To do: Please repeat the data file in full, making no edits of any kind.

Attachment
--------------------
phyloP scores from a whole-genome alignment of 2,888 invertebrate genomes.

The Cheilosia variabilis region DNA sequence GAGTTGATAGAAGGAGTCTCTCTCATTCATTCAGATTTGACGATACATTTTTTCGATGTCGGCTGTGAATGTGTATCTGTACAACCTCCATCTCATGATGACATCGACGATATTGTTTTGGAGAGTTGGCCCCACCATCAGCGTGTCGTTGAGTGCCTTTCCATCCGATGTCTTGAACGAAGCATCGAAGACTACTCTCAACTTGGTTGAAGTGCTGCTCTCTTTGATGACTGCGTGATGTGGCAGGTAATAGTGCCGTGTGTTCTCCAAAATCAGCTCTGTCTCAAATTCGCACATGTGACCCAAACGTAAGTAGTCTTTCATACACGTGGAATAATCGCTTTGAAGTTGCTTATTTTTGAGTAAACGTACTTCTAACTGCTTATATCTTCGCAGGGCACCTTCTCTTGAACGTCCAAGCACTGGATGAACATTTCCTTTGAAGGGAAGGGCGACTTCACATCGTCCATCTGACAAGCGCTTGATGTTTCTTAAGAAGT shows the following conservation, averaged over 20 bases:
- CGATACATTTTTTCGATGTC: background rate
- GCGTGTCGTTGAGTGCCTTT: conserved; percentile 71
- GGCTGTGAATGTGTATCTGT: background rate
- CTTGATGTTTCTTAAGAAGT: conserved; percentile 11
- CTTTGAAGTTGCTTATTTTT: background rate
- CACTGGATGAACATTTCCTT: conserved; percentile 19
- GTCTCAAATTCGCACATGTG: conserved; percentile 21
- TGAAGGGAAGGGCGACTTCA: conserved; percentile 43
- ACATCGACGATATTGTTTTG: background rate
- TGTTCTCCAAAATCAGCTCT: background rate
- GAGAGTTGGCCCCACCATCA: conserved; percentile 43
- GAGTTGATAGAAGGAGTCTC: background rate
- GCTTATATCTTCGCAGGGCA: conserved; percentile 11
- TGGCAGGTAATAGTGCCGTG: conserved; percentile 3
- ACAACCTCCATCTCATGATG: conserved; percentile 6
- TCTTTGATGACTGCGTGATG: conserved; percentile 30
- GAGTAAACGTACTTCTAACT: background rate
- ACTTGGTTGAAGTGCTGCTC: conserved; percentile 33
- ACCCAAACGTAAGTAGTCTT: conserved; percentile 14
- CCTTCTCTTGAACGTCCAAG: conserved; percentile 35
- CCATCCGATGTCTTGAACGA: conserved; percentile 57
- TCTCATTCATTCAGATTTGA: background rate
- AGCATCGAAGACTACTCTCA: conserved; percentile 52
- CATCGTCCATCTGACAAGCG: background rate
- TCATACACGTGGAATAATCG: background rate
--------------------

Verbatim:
phyloP scores from a whole-genome alignment of 2,888 invertebrate genomes.

The Cheilosia variabilis region DNA sequence GAGTTGATAGAAGGAGTCTCTCTCATTCATTCAGATTTGACGATACATTTTTTCGATGTCGGCTGTGAATGTGTATCTGTACAACCTCCATCTCATGATGACATCGACGATATTGTTTTGGAGAGTTGGCCCCACCATCAGCGTGTCGTTGAGTGCCTTTCCATCCGATGTCTTGAACGAAGCATCGAAGACTACTCTCAACTTGGTTGAAGTGCTGCTCTCTTTGATGACTGCGTGATGTGGCAGGTAATAGTGCCGTGTGTTCTCCAAAATCAGCTCTGTCTCAAATTCGCACATGTGACCCAAACGTAAGTAGTCTTTCATACACGTGGAATAATCGCTTTGAAGTTGCTTATTTTTGAGTAAACGTACTTCTAACTGCTTATATCTTCGCAGGGCACCTTCTCTTGAACGTCCAAGCACTGGATGAACATTTCCTTTGAAGGGAAGGGCGACTTCACATCGTCCATCTGACAAGCGCTTGATGTTTCTTAAGAAGT shows the following conservation, averaged over 20 bases:
- CGATACATTTTTTCGATGTC: background rate
- GCGTGTCGTTGAGTGCCTTT: conserved; percentile 71
- GGCTGTGAATGTGTATCTGT: background rate
- CTTGATGTTTCTTAAGAAGT: conserved; percentile 11
- CTTTGAAGTTGCTTATTTTT: background rate
- CACTGGATGAACATTTCCTT: conserved; percentile 19
- GTCTCAAATTCGCACATGTG: conserved; percentile 21
- TGAAGGGAAGGGCGACTTCA: conserved; percentile 43
- ACATCGACGATATTGTTTTG: background rate
- TGTTCTCCAAAATCAGCTCT: background rate
- GAGAGTTGGCCCCACCATCA: conserved; percentile 43
- GAGTTGATAGAAGGAGTCTC: background rate
- GCTTATATCTTCGCAGGGCA: conserved; percentile 11
- TGGCAGGTAATAGTGCCGTG: conserved; percentile 3
- ACAACCTCCATCTCATGATG: conserved; percentile 6
- TCTTTGATGACTGCGTGATG: conserved; percentile 30
- GAGTAAACGTACTTCTAACT: background rate
- ACTTGGTTGAAGTGCTGCTC: conserved; percentile 33
- ACCCAAACGTAAGTAGTCTT: conserved; percentile 14
- CCTTCTCTTGAACGTCCAAG: conserved; percentile 35
- CCATCCGATGTCTTGAACGA: conserved; percentile 57
- TCTCATTCATTCAGATTTGA: background rate
- AGCATCGAAGACTACTCTCA: conserved; percentile 52
- CATCGTCCATCTGACAAGCG: background rate
- TCATACACGTGGAATAATCG: background rate